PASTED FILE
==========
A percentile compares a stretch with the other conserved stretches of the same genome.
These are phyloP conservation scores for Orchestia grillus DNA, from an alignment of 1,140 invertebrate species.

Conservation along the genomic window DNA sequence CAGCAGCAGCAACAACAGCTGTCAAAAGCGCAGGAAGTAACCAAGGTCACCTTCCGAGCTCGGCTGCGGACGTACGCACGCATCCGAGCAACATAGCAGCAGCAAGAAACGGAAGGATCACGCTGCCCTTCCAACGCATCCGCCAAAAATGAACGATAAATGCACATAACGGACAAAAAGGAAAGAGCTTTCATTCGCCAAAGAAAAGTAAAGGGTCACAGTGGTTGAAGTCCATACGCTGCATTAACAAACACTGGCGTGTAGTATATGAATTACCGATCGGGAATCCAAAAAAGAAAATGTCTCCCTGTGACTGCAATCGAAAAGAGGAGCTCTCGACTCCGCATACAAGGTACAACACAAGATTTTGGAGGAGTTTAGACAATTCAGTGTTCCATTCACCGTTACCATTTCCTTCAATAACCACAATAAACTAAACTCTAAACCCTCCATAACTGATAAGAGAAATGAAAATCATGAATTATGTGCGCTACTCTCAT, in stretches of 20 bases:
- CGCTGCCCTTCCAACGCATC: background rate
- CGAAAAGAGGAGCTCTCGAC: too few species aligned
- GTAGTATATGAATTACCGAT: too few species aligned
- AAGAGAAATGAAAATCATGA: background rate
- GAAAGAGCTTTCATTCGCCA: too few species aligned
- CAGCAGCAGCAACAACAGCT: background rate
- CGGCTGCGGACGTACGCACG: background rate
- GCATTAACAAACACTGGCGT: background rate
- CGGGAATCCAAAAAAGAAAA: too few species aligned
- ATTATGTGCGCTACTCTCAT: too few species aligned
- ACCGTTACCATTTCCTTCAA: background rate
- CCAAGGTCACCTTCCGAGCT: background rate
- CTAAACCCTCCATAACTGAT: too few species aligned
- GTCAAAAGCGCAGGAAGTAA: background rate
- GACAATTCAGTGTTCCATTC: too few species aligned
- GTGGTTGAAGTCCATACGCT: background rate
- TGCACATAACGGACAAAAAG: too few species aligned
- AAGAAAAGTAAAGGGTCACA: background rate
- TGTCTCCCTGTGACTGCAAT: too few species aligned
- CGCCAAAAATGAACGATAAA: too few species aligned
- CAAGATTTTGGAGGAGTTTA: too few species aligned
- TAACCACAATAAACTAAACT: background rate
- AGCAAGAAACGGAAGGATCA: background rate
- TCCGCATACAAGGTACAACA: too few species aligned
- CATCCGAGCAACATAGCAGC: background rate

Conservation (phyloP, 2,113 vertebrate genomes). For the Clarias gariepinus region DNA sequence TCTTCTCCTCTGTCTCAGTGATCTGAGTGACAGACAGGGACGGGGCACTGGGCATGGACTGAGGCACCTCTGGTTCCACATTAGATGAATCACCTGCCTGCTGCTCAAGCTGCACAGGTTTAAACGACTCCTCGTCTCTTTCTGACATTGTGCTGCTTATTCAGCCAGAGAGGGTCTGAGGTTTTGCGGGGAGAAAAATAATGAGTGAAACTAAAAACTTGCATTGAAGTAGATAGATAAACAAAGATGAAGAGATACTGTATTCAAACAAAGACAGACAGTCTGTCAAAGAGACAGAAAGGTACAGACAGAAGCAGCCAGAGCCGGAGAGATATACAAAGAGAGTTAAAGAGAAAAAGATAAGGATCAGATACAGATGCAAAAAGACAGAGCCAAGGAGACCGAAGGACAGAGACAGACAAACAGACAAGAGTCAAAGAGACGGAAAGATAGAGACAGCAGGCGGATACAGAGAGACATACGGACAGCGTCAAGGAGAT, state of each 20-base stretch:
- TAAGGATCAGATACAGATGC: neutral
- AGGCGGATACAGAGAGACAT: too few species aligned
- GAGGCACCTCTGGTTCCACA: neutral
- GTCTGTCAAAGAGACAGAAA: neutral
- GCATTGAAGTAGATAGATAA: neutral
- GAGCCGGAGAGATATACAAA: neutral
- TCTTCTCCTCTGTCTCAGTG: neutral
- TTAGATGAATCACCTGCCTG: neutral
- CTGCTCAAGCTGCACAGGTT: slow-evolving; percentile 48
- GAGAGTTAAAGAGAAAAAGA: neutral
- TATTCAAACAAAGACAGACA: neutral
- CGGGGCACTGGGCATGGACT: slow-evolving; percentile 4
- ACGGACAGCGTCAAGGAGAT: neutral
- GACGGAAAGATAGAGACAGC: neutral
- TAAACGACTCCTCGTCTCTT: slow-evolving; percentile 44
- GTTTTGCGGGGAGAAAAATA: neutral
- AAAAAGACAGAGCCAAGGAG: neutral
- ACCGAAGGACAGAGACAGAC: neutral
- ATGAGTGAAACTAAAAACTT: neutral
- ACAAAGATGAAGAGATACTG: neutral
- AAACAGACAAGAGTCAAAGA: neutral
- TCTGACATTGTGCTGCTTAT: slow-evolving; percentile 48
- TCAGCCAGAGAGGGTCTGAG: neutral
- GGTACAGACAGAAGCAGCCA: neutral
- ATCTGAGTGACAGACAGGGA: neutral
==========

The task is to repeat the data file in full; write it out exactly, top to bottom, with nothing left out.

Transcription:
A percentile compares a stretch with the other conserved stretches of the same genome.
These are phyloP conservation scores for Orchestia grillus DNA, from an alignment of 1,140 invertebrate species.

Conservation along the genomic window DNA sequence CAGCAGCAGCAACAACAGCTGTCAAAAGCGCAGGAAGTAACCAAGGTCACCTTCCGAGCTCGGCTGCGGACGTACGCACGCATCCGAGCAACATAGCAGCAGCAAGAAACGGAAGGATCACGCTGCCCTTCCAACGCATCCGCCAAAAATGAACGATAAATGCACATAACGGACAAAAAGGAAAGAGCTTTCATTCGCCAAAGAAAAGTAAAGGGTCACAGTGGTTGAAGTCCATACGCTGCATTAACAAACACTGGCGTGTAGTATATGAATTACCGATCGGGAATCCAAAAAAGAAAATGTCTCCCTGTGACTGCAATCGAAAAGAGGAGCTCTCGACTCCGCATACAAGGTACAACACAAGATTTTGGAGGAGTTTAGACAATTCAGTGTTCCATTCACCGTTACCATTTCCTTCAATAACCACAATAAACTAAACTCTAAACCCTCCATAACTGATAAGAGAAATGAAAATCATGAATTATGTGCGCTACTCTCAT, in stretches of 20 bases:
- CGCTGCCCTTCCAACGCATC: background rate
- CGAAAAGAGGAGCTCTCGAC: too few species aligned
- GTAGTATATGAATTACCGAT: too few species aligned
- AAGAGAAATGAAAATCATGA: background rate
- GAAAGAGCTTTCATTCGCCA: too few species aligned
- CAGCAGCAGCAACAACAGCT: background rate
- CGGCTGCGGACGTACGCACG: background rate
- GCATTAACAAACACTGGCGT: background rate
- CGGGAATCCAAAAAAGAAAA: too few species aligned
- ATTATGTGCGCTACTCTCAT: too few species aligned
- ACCGTTACCATTTCCTTCAA: background rate
- CCAAGGTCACCTTCCGAGCT: background rate
- CTAAACCCTCCATAACTGAT: too few species aligned
- GTCAAAAGCGCAGGAAGTAA: background rate
- GACAATTCAGTGTTCCATTC: too few species aligned
- GTGGTTGAAGTCCATACGCT: background rate
- TGCACATAACGGACAAAAAG: too few species aligned
- AAGAAAAGTAAAGGGTCACA: background rate
- TGTCTCCCTGTGACTGCAAT: too few species aligned
- CGCCAAAAATGAACGATAAA: too few species aligned
- CAAGATTTTGGAGGAGTTTA: too few species aligned
- TAACCACAATAAACTAAACT: background rate
- AGCAAGAAACGGAAGGATCA: background rate
- TCCGCATACAAGGTACAACA: too few species aligned
- CATCCGAGCAACATAGCAGC: background rate

Conservation (phyloP, 2,113 vertebrate genomes). For the Clarias gariepinus region DNA sequence TCTTCTCCTCTGTCTCAGTGATCTGAGTGACAGACAGGGACGGGGCACTGGGCATGGACTGAGGCACCTCTGGTTCCACATTAGATGAATCACCTGCCTGCTGCTCAAGCTGCACAGGTTTAAACGACTCCTCGTCTCTTTCTGACATTGTGCTGCTTATTCAGCCAGAGAGGGTCTGAGGTTTTGCGGGGAGAAAAATAATGAGTGAAACTAAAAACTTGCATTGAAGTAGATAGATAAACAAAGATGAAGAGATACTGTATTCAAACAAAGACAGACAGTCTGTCAAAGAGACAGAAAGGTACAGACAGAAGCAGCCAGAGCCGGAGAGATATACAAAGAGAGTTAAAGAGAAAAAGATAAGGATCAGATACAGATGCAAAAAGACAGAGCCAAGGAGACCGAAGGACAGAGACAGACAAACAGACAAGAGTCAAAGAGACGGAAAGATAGAGACAGCAGGCGGATACAGAGAGACATACGGACAGCGTCAAGGAGAT, state of each 20-base stretch:
- TAAGGATCAGATACAGATGC: neutral
- AGGCGGATACAGAGAGACAT: too few species aligned
- GAGGCACCTCTGGTTCCACA: neutral
- GTCTGTCAAAGAGACAGAAA: neutral
- GCATTGAAGTAGATAGATAA: neutral
- GAGCCGGAGAGATATACAAA: neutral
- TCTTCTCCTCTGTCTCAGTG: neutral
- TTAGATGAATCACCTGCCTG: neutral
- CTGCTCAAGCTGCACAGGTT: slow-evolving; percentile 48
- GAGAGTTAAAGAGAAAAAGA: neutral
- TATTCAAACAAAGACAGACA: neutral
- CGGGGCACTGGGCATGGACT: slow-evolving; percentile 4
- ACGGACAGCGTCAAGGAGAT: neutral
- GACGGAAAGATAGAGACAGC: neutral
- TAAACGACTCCTCGTCTCTT: slow-evolving; percentile 44
- GTTTTGCGGGGAGAAAAATA: neutral
- AAAAAGACAGAGCCAAGGAG: neutral
- ACCGAAGGACAGAGACAGAC: neutral
- ATGAGTGAAACTAAAAACTT: neutral
- ACAAAGATGAAGAGATACTG: neutral
- AAACAGACAAGAGTCAAAGA: neutral
- TCTGACATTGTGCTGCTTAT: slow-evolving; percentile 48
- TCAGCCAGAGAGGGTCTGAG: neutral
- GGTACAGACAGAAGCAGCCA: neutral
- ATCTGAGTGACAGACAGGGA: neutral